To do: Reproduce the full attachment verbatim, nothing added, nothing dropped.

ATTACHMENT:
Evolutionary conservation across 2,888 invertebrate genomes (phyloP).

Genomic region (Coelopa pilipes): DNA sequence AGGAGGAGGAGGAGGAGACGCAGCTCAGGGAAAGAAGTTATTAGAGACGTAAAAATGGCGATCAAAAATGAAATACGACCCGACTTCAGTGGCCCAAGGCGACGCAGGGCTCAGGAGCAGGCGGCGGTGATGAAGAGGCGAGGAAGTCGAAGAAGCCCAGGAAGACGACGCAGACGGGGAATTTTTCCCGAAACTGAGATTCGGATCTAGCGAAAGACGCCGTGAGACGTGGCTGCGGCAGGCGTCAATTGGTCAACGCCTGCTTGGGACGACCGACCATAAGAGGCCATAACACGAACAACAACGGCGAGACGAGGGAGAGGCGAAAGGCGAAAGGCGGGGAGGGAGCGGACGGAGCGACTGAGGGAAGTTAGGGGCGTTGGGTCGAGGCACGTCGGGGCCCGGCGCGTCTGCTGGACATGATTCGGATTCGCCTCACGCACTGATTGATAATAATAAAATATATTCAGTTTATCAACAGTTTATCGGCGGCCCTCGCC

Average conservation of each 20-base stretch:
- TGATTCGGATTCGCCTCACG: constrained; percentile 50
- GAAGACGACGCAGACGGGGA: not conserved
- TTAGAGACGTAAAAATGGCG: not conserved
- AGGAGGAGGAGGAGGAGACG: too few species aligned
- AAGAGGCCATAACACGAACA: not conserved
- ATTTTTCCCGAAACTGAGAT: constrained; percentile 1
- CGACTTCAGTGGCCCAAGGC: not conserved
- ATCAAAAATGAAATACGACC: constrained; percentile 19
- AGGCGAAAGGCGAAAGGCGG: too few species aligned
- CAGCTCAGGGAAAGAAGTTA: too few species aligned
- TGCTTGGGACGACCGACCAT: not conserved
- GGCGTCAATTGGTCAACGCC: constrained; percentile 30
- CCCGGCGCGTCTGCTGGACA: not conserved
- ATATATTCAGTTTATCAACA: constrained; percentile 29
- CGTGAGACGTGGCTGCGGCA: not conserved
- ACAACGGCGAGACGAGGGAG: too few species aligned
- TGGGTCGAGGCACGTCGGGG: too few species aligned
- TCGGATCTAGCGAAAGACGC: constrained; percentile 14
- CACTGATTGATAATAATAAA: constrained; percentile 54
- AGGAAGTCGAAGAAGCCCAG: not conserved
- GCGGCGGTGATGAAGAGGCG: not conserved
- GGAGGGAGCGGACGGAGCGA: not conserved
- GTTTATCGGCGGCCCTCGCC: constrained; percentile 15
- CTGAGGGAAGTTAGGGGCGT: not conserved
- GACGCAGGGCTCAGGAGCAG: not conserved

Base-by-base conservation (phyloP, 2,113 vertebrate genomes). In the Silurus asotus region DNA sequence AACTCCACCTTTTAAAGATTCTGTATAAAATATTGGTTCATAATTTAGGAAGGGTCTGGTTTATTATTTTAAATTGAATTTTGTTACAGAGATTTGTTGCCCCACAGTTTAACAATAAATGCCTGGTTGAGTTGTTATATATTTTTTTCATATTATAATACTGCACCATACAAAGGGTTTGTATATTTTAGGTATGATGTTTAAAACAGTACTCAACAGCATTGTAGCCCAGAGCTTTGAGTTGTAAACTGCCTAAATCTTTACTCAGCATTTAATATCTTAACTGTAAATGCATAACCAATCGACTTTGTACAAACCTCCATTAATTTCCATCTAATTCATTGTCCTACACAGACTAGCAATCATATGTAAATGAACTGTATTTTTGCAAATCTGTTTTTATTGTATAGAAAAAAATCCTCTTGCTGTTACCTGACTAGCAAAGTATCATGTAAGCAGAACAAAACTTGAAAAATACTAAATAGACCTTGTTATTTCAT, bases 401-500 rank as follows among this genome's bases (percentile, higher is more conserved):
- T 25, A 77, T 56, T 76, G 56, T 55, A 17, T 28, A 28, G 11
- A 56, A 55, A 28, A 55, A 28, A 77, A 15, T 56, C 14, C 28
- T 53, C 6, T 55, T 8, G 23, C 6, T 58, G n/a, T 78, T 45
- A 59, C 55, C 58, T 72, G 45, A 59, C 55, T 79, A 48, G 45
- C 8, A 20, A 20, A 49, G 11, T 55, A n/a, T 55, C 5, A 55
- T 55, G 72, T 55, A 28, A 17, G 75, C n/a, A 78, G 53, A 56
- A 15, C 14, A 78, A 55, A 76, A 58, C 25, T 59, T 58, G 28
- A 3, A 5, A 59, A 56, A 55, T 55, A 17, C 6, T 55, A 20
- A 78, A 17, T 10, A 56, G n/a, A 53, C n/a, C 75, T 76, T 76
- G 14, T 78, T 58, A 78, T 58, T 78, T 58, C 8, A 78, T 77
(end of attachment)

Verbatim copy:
Evolutionary conservation across 2,888 invertebrate genomes (phyloP).

Genomic region (Coelopa pilipes): DNA sequence AGGAGGAGGAGGAGGAGACGCAGCTCAGGGAAAGAAGTTATTAGAGACGTAAAAATGGCGATCAAAAATGAAATACGACCCGACTTCAGTGGCCCAAGGCGACGCAGGGCTCAGGAGCAGGCGGCGGTGATGAAGAGGCGAGGAAGTCGAAGAAGCCCAGGAAGACGACGCAGACGGGGAATTTTTCCCGAAACTGAGATTCGGATCTAGCGAAAGACGCCGTGAGACGTGGCTGCGGCAGGCGTCAATTGGTCAACGCCTGCTTGGGACGACCGACCATAAGAGGCCATAACACGAACAACAACGGCGAGACGAGGGAGAGGCGAAAGGCGAAAGGCGGGGAGGGAGCGGACGGAGCGACTGAGGGAAGTTAGGGGCGTTGGGTCGAGGCACGTCGGGGCCCGGCGCGTCTGCTGGACATGATTCGGATTCGCCTCACGCACTGATTGATAATAATAAAATATATTCAGTTTATCAACAGTTTATCGGCGGCCCTCGCC

Average conservation of each 20-base stretch:
- TGATTCGGATTCGCCTCACG: constrained; percentile 50
- GAAGACGACGCAGACGGGGA: not conserved
- TTAGAGACGTAAAAATGGCG: not conserved
- AGGAGGAGGAGGAGGAGACG: too few species aligned
- AAGAGGCCATAACACGAACA: not conserved
- ATTTTTCCCGAAACTGAGAT: constrained; percentile 1
- CGACTTCAGTGGCCCAAGGC: not conserved
- ATCAAAAATGAAATACGACC: constrained; percentile 19
- AGGCGAAAGGCGAAAGGCGG: too few species aligned
- CAGCTCAGGGAAAGAAGTTA: too few species aligned
- TGCTTGGGACGACCGACCAT: not conserved
- GGCGTCAATTGGTCAACGCC: constrained; percentile 30
- CCCGGCGCGTCTGCTGGACA: not conserved
- ATATATTCAGTTTATCAACA: constrained; percentile 29
- CGTGAGACGTGGCTGCGGCA: not conserved
- ACAACGGCGAGACGAGGGAG: too few species aligned
- TGGGTCGAGGCACGTCGGGG: too few species aligned
- TCGGATCTAGCGAAAGACGC: constrained; percentile 14
- CACTGATTGATAATAATAAA: constrained; percentile 54
- AGGAAGTCGAAGAAGCCCAG: not conserved
- GCGGCGGTGATGAAGAGGCG: not conserved
- GGAGGGAGCGGACGGAGCGA: not conserved
- GTTTATCGGCGGCCCTCGCC: constrained; percentile 15
- CTGAGGGAAGTTAGGGGCGT: not conserved
- GACGCAGGGCTCAGGAGCAG: not conserved

Base-by-base conservation (phyloP, 2,113 vertebrate genomes). In the Silurus asotus region DNA sequence AACTCCACCTTTTAAAGATTCTGTATAAAATATTGGTTCATAATTTAGGAAGGGTCTGGTTTATTATTTTAAATTGAATTTTGTTACAGAGATTTGTTGCCCCACAGTTTAACAATAAATGCCTGGTTGAGTTGTTATATATTTTTTTCATATTATAATACTGCACCATACAAAGGGTTTGTATATTTTAGGTATGATGTTTAAAACAGTACTCAACAGCATTGTAGCCCAGAGCTTTGAGTTGTAAACTGCCTAAATCTTTACTCAGCATTTAATATCTTAACTGTAAATGCATAACCAATCGACTTTGTACAAACCTCCATTAATTTCCATCTAATTCATTGTCCTACACAGACTAGCAATCATATGTAAATGAACTGTATTTTTGCAAATCTGTTTTTATTGTATAGAAAAAAATCCTCTTGCTGTTACCTGACTAGCAAAGTATCATGTAAGCAGAACAAAACTTGAAAAATACTAAATAGACCTTGTTATTTCAT, bases 401-500 rank as follows among this genome's bases (percentile, higher is more conserved):
- T 25, A 77, T 56, T 76, G 56, T 55, A 17, T 28, A 28, G 11
- A 56, A 55, A 28, A 55, A 28, A 77, A 15, T 56, C 14, C 28
- T 53, C 6, T 55, T 8, G 23, C 6, T 58, G n/a, T 78, T 45
- A 59, C 55, C 58, T 72, G 45, A 59, C 55, T 79, A 48, G 45
- C 8, A 20, A 20, A 49, G 11, T 55, A n/a, T 55, C 5, A 55
- T 55, G 72, T 55, A 28, A 17, G 75, C n/a, A 78, G 53, A 56
- A 15, C 14, A 78, A 55, A 76, A 58, C 25, T 59, T 58, G 28
- A 3, A 5, A 59, A 56, A 55, T 55, A 17, C 6, T 55, A 20
- A 78, A 17, T 10, A 56, G n/a, A 53, C n/a, C 75, T 76, T 76
- G 14, T 78, T 58, A 78, T 58, T 78, T 58, C 8, A 78, T 77